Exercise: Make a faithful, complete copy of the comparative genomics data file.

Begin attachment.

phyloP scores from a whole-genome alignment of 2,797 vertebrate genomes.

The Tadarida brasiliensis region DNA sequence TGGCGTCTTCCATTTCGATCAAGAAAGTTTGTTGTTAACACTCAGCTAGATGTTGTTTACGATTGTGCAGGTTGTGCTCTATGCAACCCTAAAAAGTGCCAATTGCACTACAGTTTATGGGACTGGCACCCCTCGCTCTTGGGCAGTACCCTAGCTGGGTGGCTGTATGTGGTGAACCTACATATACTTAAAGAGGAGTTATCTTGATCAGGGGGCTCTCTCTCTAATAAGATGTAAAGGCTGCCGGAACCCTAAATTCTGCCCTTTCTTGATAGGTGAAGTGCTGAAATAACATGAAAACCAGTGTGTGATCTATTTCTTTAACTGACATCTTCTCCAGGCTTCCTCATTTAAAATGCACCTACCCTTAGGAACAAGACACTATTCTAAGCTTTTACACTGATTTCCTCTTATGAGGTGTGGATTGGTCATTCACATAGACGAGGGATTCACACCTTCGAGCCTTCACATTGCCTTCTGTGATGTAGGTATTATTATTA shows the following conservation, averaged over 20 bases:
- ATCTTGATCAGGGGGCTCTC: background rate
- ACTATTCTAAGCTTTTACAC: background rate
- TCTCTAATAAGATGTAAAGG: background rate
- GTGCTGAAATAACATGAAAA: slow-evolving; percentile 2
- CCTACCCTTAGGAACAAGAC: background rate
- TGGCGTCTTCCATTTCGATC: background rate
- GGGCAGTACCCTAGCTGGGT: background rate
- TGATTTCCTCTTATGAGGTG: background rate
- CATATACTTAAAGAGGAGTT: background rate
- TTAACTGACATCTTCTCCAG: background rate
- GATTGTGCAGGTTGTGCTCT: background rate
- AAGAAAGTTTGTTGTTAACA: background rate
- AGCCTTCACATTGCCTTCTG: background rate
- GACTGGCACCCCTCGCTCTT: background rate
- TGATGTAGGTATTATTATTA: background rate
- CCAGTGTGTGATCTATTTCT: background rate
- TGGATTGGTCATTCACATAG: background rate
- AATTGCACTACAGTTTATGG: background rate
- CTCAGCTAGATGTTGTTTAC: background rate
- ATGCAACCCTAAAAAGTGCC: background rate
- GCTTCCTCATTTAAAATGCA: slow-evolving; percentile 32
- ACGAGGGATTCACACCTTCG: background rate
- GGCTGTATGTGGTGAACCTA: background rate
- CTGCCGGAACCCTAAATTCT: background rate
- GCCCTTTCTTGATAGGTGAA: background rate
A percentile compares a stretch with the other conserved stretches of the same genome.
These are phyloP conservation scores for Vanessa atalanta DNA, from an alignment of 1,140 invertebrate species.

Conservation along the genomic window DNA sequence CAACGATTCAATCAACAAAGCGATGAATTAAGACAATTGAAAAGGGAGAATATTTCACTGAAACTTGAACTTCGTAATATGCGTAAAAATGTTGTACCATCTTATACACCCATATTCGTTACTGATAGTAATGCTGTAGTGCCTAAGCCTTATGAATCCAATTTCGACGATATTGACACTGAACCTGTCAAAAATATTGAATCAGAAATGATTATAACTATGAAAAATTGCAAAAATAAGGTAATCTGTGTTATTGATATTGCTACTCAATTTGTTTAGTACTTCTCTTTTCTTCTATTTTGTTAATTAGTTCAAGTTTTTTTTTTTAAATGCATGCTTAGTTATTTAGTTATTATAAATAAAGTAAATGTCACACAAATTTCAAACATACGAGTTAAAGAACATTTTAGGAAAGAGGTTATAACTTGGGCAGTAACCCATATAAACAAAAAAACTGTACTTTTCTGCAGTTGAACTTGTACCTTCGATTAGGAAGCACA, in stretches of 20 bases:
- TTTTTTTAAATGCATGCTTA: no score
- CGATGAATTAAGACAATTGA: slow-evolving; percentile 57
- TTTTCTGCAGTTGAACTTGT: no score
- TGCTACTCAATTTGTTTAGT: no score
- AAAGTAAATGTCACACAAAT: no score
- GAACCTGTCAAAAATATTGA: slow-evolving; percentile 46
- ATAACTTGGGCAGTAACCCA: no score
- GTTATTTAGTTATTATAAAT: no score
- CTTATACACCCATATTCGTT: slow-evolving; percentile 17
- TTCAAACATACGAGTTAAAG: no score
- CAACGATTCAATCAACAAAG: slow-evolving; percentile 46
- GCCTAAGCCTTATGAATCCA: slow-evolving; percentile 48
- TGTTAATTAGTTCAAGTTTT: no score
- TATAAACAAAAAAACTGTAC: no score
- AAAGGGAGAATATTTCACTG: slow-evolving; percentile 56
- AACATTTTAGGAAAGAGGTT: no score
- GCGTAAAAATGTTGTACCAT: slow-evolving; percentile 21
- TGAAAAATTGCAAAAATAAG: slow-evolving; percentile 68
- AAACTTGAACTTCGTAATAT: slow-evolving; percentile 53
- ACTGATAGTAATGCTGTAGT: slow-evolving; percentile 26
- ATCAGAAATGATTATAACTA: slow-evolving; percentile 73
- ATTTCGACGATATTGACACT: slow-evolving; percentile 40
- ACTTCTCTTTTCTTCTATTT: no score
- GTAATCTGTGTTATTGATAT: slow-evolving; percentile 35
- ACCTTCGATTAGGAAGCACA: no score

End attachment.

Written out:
phyloP scores from a whole-genome alignment of 2,797 vertebrate genomes.

The Tadarida brasiliensis region DNA sequence TGGCGTCTTCCATTTCGATCAAGAAAGTTTGTTGTTAACACTCAGCTAGATGTTGTTTACGATTGTGCAGGTTGTGCTCTATGCAACCCTAAAAAGTGCCAATTGCACTACAGTTTATGGGACTGGCACCCCTCGCTCTTGGGCAGTACCCTAGCTGGGTGGCTGTATGTGGTGAACCTACATATACTTAAAGAGGAGTTATCTTGATCAGGGGGCTCTCTCTCTAATAAGATGTAAAGGCTGCCGGAACCCTAAATTCTGCCCTTTCTTGATAGGTGAAGTGCTGAAATAACATGAAAACCAGTGTGTGATCTATTTCTTTAACTGACATCTTCTCCAGGCTTCCTCATTTAAAATGCACCTACCCTTAGGAACAAGACACTATTCTAAGCTTTTACACTGATTTCCTCTTATGAGGTGTGGATTGGTCATTCACATAGACGAGGGATTCACACCTTCGAGCCTTCACATTGCCTTCTGTGATGTAGGTATTATTATTA shows the following conservation, averaged over 20 bases:
- ATCTTGATCAGGGGGCTCTC: background rate
- ACTATTCTAAGCTTTTACAC: background rate
- TCTCTAATAAGATGTAAAGG: background rate
- GTGCTGAAATAACATGAAAA: slow-evolving; percentile 2
- CCTACCCTTAGGAACAAGAC: background rate
- TGGCGTCTTCCATTTCGATC: background rate
- GGGCAGTACCCTAGCTGGGT: background rate
- TGATTTCCTCTTATGAGGTG: background rate
- CATATACTTAAAGAGGAGTT: background rate
- TTAACTGACATCTTCTCCAG: background rate
- GATTGTGCAGGTTGTGCTCT: background rate
- AAGAAAGTTTGTTGTTAACA: background rate
- AGCCTTCACATTGCCTTCTG: background rate
- GACTGGCACCCCTCGCTCTT: background rate
- TGATGTAGGTATTATTATTA: background rate
- CCAGTGTGTGATCTATTTCT: background rate
- TGGATTGGTCATTCACATAG: background rate
- AATTGCACTACAGTTTATGG: background rate
- CTCAGCTAGATGTTGTTTAC: background rate
- ATGCAACCCTAAAAAGTGCC: background rate
- GCTTCCTCATTTAAAATGCA: slow-evolving; percentile 32
- ACGAGGGATTCACACCTTCG: background rate
- GGCTGTATGTGGTGAACCTA: background rate
- CTGCCGGAACCCTAAATTCT: background rate
- GCCCTTTCTTGATAGGTGAA: background rate
A percentile compares a stretch with the other conserved stretches of the same genome.
These are phyloP conservation scores for Vanessa atalanta DNA, from an alignment of 1,140 invertebrate species.

Conservation along the genomic window DNA sequence CAACGATTCAATCAACAAAGCGATGAATTAAGACAATTGAAAAGGGAGAATATTTCACTGAAACTTGAACTTCGTAATATGCGTAAAAATGTTGTACCATCTTATACACCCATATTCGTTACTGATAGTAATGCTGTAGTGCCTAAGCCTTATGAATCCAATTTCGACGATATTGACACTGAACCTGTCAAAAATATTGAATCAGAAATGATTATAACTATGAAAAATTGCAAAAATAAGGTAATCTGTGTTATTGATATTGCTACTCAATTTGTTTAGTACTTCTCTTTTCTTCTATTTTGTTAATTAGTTCAAGTTTTTTTTTTTAAATGCATGCTTAGTTATTTAGTTATTATAAATAAAGTAAATGTCACACAAATTTCAAACATACGAGTTAAAGAACATTTTAGGAAAGAGGTTATAACTTGGGCAGTAACCCATATAAACAAAAAAACTGTACTTTTCTGCAGTTGAACTTGTACCTTCGATTAGGAAGCACA, in stretches of 20 bases:
- TTTTTTTAAATGCATGCTTA: no score
- CGATGAATTAAGACAATTGA: slow-evolving; percentile 57
- TTTTCTGCAGTTGAACTTGT: no score
- TGCTACTCAATTTGTTTAGT: no score
- AAAGTAAATGTCACACAAAT: no score
- GAACCTGTCAAAAATATTGA: slow-evolving; percentile 46
- ATAACTTGGGCAGTAACCCA: no score
- GTTATTTAGTTATTATAAAT: no score
- CTTATACACCCATATTCGTT: slow-evolving; percentile 17
- TTCAAACATACGAGTTAAAG: no score
- CAACGATTCAATCAACAAAG: slow-evolving; percentile 46
- GCCTAAGCCTTATGAATCCA: slow-evolving; percentile 48
- TGTTAATTAGTTCAAGTTTT: no score
- TATAAACAAAAAAACTGTAC: no score
- AAAGGGAGAATATTTCACTG: slow-evolving; percentile 56
- AACATTTTAGGAAAGAGGTT: no score
- GCGTAAAAATGTTGTACCAT: slow-evolving; percentile 21
- TGAAAAATTGCAAAAATAAG: slow-evolving; percentile 68
- AAACTTGAACTTCGTAATAT: slow-evolving; percentile 53
- ACTGATAGTAATGCTGTAGT: slow-evolving; percentile 26
- ATCAGAAATGATTATAACTA: slow-evolving; percentile 73
- ATTTCGACGATATTGACACT: slow-evolving; percentile 40
- ACTTCTCTTTTCTTCTATTT: no score
- GTAATCTGTGTTATTGATAT: slow-evolving; percentile 35
- ACCTTCGATTAGGAAGCACA: no score